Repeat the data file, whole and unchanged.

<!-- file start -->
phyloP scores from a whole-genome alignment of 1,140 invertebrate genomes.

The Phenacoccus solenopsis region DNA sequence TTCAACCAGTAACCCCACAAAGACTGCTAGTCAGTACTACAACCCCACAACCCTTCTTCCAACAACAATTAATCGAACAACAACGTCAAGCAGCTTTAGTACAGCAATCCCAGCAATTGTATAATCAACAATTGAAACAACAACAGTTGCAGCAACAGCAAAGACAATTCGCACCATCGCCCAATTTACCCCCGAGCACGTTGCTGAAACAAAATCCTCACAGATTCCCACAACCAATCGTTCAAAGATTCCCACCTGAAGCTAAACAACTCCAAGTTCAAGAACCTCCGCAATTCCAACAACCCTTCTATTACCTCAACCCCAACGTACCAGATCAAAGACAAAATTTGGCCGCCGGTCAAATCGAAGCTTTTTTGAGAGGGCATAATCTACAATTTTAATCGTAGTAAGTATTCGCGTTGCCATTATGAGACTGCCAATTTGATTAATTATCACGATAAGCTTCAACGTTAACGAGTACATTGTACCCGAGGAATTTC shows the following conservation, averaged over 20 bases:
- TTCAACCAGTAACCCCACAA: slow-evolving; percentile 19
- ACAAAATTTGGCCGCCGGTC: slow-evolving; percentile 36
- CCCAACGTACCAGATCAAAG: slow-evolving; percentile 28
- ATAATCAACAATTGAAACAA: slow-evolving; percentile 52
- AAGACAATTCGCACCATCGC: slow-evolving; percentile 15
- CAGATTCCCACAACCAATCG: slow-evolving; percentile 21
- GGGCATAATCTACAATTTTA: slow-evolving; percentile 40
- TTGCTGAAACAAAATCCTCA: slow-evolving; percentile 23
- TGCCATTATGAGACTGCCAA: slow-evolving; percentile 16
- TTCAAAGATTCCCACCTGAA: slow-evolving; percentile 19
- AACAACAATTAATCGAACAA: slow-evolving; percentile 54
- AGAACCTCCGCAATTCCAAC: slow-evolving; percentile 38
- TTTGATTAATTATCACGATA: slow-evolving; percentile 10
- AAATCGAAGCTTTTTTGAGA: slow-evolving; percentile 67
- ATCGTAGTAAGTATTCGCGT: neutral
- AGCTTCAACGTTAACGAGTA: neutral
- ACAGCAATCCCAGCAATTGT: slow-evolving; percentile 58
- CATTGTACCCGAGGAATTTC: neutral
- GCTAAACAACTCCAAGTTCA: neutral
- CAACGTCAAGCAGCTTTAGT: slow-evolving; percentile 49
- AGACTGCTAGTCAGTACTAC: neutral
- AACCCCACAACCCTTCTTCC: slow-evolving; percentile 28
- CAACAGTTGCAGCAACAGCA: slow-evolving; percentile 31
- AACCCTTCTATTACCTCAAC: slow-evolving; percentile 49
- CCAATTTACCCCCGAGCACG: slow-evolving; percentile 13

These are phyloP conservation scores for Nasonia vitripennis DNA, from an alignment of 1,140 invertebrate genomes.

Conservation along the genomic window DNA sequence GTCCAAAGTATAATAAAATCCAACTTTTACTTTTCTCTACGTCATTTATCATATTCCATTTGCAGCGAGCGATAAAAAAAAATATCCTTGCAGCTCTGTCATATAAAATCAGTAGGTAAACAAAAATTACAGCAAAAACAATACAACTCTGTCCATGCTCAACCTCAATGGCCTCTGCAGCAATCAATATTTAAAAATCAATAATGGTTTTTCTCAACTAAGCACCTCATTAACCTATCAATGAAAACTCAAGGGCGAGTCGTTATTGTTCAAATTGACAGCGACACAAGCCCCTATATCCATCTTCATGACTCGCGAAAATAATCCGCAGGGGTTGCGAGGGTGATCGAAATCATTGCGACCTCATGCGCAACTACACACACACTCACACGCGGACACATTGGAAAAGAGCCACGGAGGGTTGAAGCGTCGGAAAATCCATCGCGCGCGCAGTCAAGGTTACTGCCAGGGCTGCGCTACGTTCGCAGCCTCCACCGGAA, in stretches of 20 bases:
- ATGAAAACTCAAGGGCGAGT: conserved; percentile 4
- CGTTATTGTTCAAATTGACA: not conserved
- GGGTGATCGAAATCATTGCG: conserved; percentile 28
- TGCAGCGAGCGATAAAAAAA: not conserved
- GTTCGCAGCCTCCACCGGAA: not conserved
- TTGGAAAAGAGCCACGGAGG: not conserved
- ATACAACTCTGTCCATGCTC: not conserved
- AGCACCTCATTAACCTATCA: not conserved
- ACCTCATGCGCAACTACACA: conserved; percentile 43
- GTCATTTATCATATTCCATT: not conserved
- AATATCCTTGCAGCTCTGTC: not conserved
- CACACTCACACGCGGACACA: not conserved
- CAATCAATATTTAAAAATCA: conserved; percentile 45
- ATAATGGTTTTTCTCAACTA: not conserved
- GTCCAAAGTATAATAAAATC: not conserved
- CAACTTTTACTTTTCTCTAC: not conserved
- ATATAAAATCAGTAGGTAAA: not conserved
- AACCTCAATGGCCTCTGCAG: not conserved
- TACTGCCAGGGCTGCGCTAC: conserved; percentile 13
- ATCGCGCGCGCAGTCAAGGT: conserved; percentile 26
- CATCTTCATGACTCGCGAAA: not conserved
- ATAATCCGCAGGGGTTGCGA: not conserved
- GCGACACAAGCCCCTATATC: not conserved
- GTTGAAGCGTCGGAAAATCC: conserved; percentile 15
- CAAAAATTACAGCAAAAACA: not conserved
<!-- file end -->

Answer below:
phyloP scores from a whole-genome alignment of 1,140 invertebrate genomes.

The Phenacoccus solenopsis region DNA sequence TTCAACCAGTAACCCCACAAAGACTGCTAGTCAGTACTACAACCCCACAACCCTTCTTCCAACAACAATTAATCGAACAACAACGTCAAGCAGCTTTAGTACAGCAATCCCAGCAATTGTATAATCAACAATTGAAACAACAACAGTTGCAGCAACAGCAAAGACAATTCGCACCATCGCCCAATTTACCCCCGAGCACGTTGCTGAAACAAAATCCTCACAGATTCCCACAACCAATCGTTCAAAGATTCCCACCTGAAGCTAAACAACTCCAAGTTCAAGAACCTCCGCAATTCCAACAACCCTTCTATTACCTCAACCCCAACGTACCAGATCAAAGACAAAATTTGGCCGCCGGTCAAATCGAAGCTTTTTTGAGAGGGCATAATCTACAATTTTAATCGTAGTAAGTATTCGCGTTGCCATTATGAGACTGCCAATTTGATTAATTATCACGATAAGCTTCAACGTTAACGAGTACATTGTACCCGAGGAATTTC shows the following conservation, averaged over 20 bases:
- TTCAACCAGTAACCCCACAA: slow-evolving; percentile 19
- ACAAAATTTGGCCGCCGGTC: slow-evolving; percentile 36
- CCCAACGTACCAGATCAAAG: slow-evolving; percentile 28
- ATAATCAACAATTGAAACAA: slow-evolving; percentile 52
- AAGACAATTCGCACCATCGC: slow-evolving; percentile 15
- CAGATTCCCACAACCAATCG: slow-evolving; percentile 21
- GGGCATAATCTACAATTTTA: slow-evolving; percentile 40
- TTGCTGAAACAAAATCCTCA: slow-evolving; percentile 23
- TGCCATTATGAGACTGCCAA: slow-evolving; percentile 16
- TTCAAAGATTCCCACCTGAA: slow-evolving; percentile 19
- AACAACAATTAATCGAACAA: slow-evolving; percentile 54
- AGAACCTCCGCAATTCCAAC: slow-evolving; percentile 38
- TTTGATTAATTATCACGATA: slow-evolving; percentile 10
- AAATCGAAGCTTTTTTGAGA: slow-evolving; percentile 67
- ATCGTAGTAAGTATTCGCGT: neutral
- AGCTTCAACGTTAACGAGTA: neutral
- ACAGCAATCCCAGCAATTGT: slow-evolving; percentile 58
- CATTGTACCCGAGGAATTTC: neutral
- GCTAAACAACTCCAAGTTCA: neutral
- CAACGTCAAGCAGCTTTAGT: slow-evolving; percentile 49
- AGACTGCTAGTCAGTACTAC: neutral
- AACCCCACAACCCTTCTTCC: slow-evolving; percentile 28
- CAACAGTTGCAGCAACAGCA: slow-evolving; percentile 31
- AACCCTTCTATTACCTCAAC: slow-evolving; percentile 49
- CCAATTTACCCCCGAGCACG: slow-evolving; percentile 13

These are phyloP conservation scores for Nasonia vitripennis DNA, from an alignment of 1,140 invertebrate genomes.

Conservation along the genomic window DNA sequence GTCCAAAGTATAATAAAATCCAACTTTTACTTTTCTCTACGTCATTTATCATATTCCATTTGCAGCGAGCGATAAAAAAAAATATCCTTGCAGCTCTGTCATATAAAATCAGTAGGTAAACAAAAATTACAGCAAAAACAATACAACTCTGTCCATGCTCAACCTCAATGGCCTCTGCAGCAATCAATATTTAAAAATCAATAATGGTTTTTCTCAACTAAGCACCTCATTAACCTATCAATGAAAACTCAAGGGCGAGTCGTTATTGTTCAAATTGACAGCGACACAAGCCCCTATATCCATCTTCATGACTCGCGAAAATAATCCGCAGGGGTTGCGAGGGTGATCGAAATCATTGCGACCTCATGCGCAACTACACACACACTCACACGCGGACACATTGGAAAAGAGCCACGGAGGGTTGAAGCGTCGGAAAATCCATCGCGCGCGCAGTCAAGGTTACTGCCAGGGCTGCGCTACGTTCGCAGCCTCCACCGGAA, in stretches of 20 bases:
- ATGAAAACTCAAGGGCGAGT: conserved; percentile 4
- CGTTATTGTTCAAATTGACA: not conserved
- GGGTGATCGAAATCATTGCG: conserved; percentile 28
- TGCAGCGAGCGATAAAAAAA: not conserved
- GTTCGCAGCCTCCACCGGAA: not conserved
- TTGGAAAAGAGCCACGGAGG: not conserved
- ATACAACTCTGTCCATGCTC: not conserved
- AGCACCTCATTAACCTATCA: not conserved
- ACCTCATGCGCAACTACACA: conserved; percentile 43
- GTCATTTATCATATTCCATT: not conserved
- AATATCCTTGCAGCTCTGTC: not conserved
- CACACTCACACGCGGACACA: not conserved
- CAATCAATATTTAAAAATCA: conserved; percentile 45
- ATAATGGTTTTTCTCAACTA: not conserved
- GTCCAAAGTATAATAAAATC: not conserved
- CAACTTTTACTTTTCTCTAC: not conserved
- ATATAAAATCAGTAGGTAAA: not conserved
- AACCTCAATGGCCTCTGCAG: not conserved
- TACTGCCAGGGCTGCGCTAC: conserved; percentile 13
- ATCGCGCGCGCAGTCAAGGT: conserved; percentile 26
- CATCTTCATGACTCGCGAAA: not conserved
- ATAATCCGCAGGGGTTGCGA: not conserved
- GCGACACAAGCCCCTATATC: not conserved
- GTTGAAGCGTCGGAAAATCC: conserved; percentile 15
- CAAAAATTACAGCAAAAACA: not conserved